Another One Bites the Dust…
The Catholic University of Leuven, or of Louvain, was the largest, oldest and most prominent university in Belgium. The university was founded in 1425 as the University of Leuven by John IV, Duke of Brabant and approved by a Papal bull by Pope Martin V. In 1968 the university split to form two institutions:
- Katholieke Universiteit Leuven, Dutch-speaking, situated in Leuven; and
- Université catholique de Louvain, French-speaking, situated in nearby Louvain-la-Neuve, in Wallonia.
And yet….we find another all too common revolution taking place:
The five episcopal board members will only undertake an advisory function in the future, but may not decide on scientific projects like stem cell research.
Brussels/Leuven (kath.net/KNA) In Belgium the Catholic University of Leuven has revoked its voting rights on the highest board of the University. The five bishop members of the board will play only an advisory role in the future, but may not decide over scientific projects like stem cell research, reported the Belgian media of the University's leadership. Among the 30 persons included on the board also belongs the President of the Belgian Bishops' Conference, Archbishop Andre-Joseph Leonard von Mechelen-Brüssel.
The University explained in reports, that this decision took place after long consideration. [I wonder why it took so long? The last bit of respect for the founders of the university twinging at their consciences?] The Catholic University was indeed founded by the Bishops, but now according to its new mission statement will continue independently regardless. For that reason the word “Catholic” in the name of the University also comes under discussion. The current board decided to use the official designation KU Leuven. The >>K<< should in any case not be obligatory. Internationally, the name “University of Leuven” will be used.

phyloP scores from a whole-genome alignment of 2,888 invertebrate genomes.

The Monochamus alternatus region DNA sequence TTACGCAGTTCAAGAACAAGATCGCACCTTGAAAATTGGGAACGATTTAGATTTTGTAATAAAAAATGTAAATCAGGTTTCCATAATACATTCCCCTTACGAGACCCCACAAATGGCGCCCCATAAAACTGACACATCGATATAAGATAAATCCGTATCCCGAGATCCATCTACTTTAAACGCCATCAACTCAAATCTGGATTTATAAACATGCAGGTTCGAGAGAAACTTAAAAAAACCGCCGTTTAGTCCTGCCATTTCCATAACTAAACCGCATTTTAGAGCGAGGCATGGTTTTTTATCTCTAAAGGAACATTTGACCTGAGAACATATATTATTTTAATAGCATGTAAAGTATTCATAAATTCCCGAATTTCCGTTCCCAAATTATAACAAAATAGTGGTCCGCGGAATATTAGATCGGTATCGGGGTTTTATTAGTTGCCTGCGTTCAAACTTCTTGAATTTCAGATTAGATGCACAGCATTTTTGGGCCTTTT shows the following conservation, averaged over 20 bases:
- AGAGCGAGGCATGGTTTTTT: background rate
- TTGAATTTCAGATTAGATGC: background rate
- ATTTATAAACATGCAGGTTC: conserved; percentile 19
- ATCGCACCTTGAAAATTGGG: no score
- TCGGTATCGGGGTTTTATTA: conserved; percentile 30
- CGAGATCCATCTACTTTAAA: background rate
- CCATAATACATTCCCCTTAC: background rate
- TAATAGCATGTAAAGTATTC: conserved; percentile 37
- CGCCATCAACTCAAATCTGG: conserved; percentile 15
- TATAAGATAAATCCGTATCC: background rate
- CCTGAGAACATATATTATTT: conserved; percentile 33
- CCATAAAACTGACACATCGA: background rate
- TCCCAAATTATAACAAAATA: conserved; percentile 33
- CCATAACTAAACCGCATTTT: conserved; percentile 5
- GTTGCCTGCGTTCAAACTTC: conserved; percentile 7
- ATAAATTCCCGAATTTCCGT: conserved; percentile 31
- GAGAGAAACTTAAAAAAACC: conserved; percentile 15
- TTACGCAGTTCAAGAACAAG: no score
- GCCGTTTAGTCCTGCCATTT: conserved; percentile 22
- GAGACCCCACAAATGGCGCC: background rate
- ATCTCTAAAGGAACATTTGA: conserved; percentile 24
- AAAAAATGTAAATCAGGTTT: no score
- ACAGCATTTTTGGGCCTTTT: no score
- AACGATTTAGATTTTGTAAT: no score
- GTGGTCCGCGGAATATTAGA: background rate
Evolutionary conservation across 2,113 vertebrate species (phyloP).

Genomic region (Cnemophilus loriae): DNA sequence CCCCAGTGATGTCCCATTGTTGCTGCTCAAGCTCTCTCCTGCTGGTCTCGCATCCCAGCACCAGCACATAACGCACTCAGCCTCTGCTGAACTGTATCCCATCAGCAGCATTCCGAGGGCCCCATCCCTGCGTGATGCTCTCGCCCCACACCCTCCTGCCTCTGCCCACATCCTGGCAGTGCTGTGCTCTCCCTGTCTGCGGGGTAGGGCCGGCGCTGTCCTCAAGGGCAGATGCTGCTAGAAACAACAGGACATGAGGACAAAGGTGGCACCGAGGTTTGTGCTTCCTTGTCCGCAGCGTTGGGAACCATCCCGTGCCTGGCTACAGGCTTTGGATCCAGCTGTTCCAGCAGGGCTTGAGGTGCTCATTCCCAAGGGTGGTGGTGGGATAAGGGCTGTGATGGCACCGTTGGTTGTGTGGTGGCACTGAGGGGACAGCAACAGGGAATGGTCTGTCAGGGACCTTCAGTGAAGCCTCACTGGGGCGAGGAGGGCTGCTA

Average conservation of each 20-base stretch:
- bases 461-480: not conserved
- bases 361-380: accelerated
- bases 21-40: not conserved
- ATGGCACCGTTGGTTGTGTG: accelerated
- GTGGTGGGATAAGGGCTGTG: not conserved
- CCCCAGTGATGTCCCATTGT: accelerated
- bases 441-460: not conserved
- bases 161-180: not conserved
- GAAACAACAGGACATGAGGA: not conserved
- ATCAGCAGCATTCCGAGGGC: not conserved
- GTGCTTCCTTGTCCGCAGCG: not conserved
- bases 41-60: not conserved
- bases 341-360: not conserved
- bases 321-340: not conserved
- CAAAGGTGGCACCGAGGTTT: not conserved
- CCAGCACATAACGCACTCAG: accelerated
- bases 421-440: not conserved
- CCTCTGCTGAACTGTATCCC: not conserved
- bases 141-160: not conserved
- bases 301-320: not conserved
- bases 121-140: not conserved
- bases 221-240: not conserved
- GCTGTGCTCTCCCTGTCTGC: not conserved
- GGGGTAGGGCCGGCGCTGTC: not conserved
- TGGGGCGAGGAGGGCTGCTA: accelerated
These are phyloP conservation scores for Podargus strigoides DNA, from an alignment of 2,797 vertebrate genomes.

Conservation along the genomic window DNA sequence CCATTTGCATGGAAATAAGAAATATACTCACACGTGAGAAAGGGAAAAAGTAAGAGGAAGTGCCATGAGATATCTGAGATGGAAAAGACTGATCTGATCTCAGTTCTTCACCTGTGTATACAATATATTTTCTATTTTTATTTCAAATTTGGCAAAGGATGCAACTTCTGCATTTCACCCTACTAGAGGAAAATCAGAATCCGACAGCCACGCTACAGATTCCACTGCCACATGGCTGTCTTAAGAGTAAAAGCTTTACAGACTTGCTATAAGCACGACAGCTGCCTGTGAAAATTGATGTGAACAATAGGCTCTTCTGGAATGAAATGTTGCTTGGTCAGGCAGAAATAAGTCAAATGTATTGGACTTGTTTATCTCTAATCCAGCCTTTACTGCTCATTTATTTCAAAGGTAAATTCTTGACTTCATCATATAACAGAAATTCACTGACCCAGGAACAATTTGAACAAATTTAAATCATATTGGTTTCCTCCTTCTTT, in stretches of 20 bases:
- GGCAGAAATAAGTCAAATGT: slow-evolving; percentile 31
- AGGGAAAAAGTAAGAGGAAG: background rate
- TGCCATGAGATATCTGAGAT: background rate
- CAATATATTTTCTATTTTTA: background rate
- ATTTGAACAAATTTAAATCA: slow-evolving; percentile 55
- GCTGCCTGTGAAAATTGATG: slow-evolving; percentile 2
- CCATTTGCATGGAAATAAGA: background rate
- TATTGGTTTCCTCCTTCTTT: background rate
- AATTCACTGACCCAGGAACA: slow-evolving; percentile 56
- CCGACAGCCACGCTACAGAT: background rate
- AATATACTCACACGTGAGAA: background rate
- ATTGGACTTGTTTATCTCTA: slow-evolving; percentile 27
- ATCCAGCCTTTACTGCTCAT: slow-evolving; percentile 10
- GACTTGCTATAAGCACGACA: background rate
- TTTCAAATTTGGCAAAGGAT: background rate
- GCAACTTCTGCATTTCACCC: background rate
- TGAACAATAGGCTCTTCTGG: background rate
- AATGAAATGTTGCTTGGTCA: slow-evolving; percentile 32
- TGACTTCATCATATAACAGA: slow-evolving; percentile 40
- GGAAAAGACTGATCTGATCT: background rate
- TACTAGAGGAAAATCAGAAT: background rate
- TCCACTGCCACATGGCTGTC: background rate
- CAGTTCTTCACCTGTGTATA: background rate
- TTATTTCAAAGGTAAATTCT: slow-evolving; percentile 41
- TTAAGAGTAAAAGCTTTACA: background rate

According to reports, the University stressed its independence in its new mission statement. An independent administration is an essential precondition for academic freedom.
The reason for the initiative was brought among other things by statements of Archbishop Leonard in 2010. The Bishops' President had described AIDS as a consequence of misconduct and described it as a form of imminent justice. [Which indeed it is. If you can't see past the immanent cause (modern empirical science only sees it as an exchange of a virus) and see past to the fact that sodomy is contrary to nature. (the case where the vast majority of blood would be exchanged) Using the term 'Contrary to nature” doesn't imply that it never occurs in nature, it simply means that this act is not perfective of that beings nature.]
If the statement of the Archbishop was really the cause of this move by the board of the university…it is just one more example where the abandonment of the classical teleological system of science (which includes the empirical science espoused by the researchers). This abandonment has sparked a widespread perception that any discussion of “the good” or “justice” or abstract ideas must be excluded from any discussion or action based on the same–science in the classical sense. God help us….because we know
Meanwhile, the Canon lawsuit at Georgetown seems to be progressing nicely. www.fatherkingsociety.org